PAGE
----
OCASI wants to head off racism

Who: Ontario Council of Agencies Serving Immigrants (OCASI), with Mass Minority for strategy, creative and media.

What: “Speak Up,” a campaign addressing the prevalence of racism in Canadian society, and urging people to speak up whenever they encounter it.

When & Where: The campaign launched earlier this month, running across TV and online in Ontario.

Why: According to Statistics Canada data, there was a 72% increase in hate crime in the country between 2019 and 2021. As the umbrella organization for immigrant and refugee-serving agencies in Ontario, OSASI is urging people to speak up whenever they encounter racism.

“To shift the conversation, we also need to shift how we present occurrences of racism, and move beyond the expected indifference or lack of awareness,” said OCASI’s executive director, Debbie Douglas. “We needed to show everyday Canadians demonstrating everyday abuse that it is not okay.”

How: Rather than focusing on raising awareness of racism, OCASI chose instead to focus on the indifference that tends to greet many racist actions, while challenging people to step up and say something whenever they encounter such behaviour.

The campaign is built around two 30-second spots, “Multiply” and “Backyard Blast,” both of which show a person casually making racist comments.

“Seems like there’s more of them every day,” says one woman after encountering Black people exiting her gym. “Wouldn’t they be happier with their own kind of food, anyway?” she says after gesturing toward a Southeast Asian family at a restaurant.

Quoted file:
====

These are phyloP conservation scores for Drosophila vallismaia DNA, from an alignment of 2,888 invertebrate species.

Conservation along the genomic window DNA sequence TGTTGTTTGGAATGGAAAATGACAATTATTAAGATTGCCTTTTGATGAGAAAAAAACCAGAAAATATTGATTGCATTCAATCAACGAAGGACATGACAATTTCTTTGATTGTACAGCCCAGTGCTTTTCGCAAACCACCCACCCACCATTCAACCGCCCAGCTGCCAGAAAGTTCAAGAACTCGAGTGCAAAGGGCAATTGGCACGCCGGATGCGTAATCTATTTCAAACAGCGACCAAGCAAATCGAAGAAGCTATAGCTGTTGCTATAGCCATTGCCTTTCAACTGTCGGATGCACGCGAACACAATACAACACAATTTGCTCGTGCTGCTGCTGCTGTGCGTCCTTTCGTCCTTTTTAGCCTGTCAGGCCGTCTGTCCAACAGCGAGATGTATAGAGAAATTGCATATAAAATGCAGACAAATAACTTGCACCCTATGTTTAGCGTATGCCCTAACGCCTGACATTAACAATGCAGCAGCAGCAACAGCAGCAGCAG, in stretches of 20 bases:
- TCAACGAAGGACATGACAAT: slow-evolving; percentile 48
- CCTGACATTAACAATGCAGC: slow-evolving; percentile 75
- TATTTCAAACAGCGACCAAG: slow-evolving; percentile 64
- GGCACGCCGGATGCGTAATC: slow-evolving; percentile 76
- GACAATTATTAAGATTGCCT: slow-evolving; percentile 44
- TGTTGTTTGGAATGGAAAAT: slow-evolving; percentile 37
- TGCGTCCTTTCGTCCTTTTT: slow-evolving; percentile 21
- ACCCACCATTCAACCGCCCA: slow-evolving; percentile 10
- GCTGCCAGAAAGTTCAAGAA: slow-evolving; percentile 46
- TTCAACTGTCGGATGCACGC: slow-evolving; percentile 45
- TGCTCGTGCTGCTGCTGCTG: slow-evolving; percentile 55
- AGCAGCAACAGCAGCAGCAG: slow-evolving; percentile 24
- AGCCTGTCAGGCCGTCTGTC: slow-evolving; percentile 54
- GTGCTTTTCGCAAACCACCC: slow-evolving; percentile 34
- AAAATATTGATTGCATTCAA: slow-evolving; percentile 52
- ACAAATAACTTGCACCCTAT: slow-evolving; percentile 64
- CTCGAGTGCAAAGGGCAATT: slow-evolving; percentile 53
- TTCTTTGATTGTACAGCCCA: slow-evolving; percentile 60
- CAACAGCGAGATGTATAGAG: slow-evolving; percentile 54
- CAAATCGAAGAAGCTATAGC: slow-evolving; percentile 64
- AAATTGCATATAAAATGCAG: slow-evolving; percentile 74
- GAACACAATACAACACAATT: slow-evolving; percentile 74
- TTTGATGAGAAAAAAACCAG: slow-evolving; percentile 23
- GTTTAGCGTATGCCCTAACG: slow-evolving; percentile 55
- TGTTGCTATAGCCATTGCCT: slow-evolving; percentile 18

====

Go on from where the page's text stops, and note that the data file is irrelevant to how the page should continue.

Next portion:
After each incident, the woman grows another head that parrots and laughs along with her remarks, which is followed by a bold super reading “Don’t let racism multiply.”

In “Backyard Blast,” a woman attending a backyard barbecue, casually remarks about “These people…” and “They should just go if…” Each time she is drowned out by fellow partygoers whose voice is the sound of an airhorn, followed by the super “Put racism on blast.”

Humour for a serious issue: Using humour and quirkiness to address a serious topic was a strategic decision, said Mass Minority CEO Brett Channer. While the heavy tone typical of this type of advertising is adept at driving awareness, it’s not particularly adept at changing behaviour, he said.

“This campaign asks the viewer for a bit of self-reflection of one’s own behaviour in stepping into the issues of tolerance around microaggressions,” he said. “Humour is known to break down barriers to create the opportunity to be more open to the message and be engaged.”

Chris Powell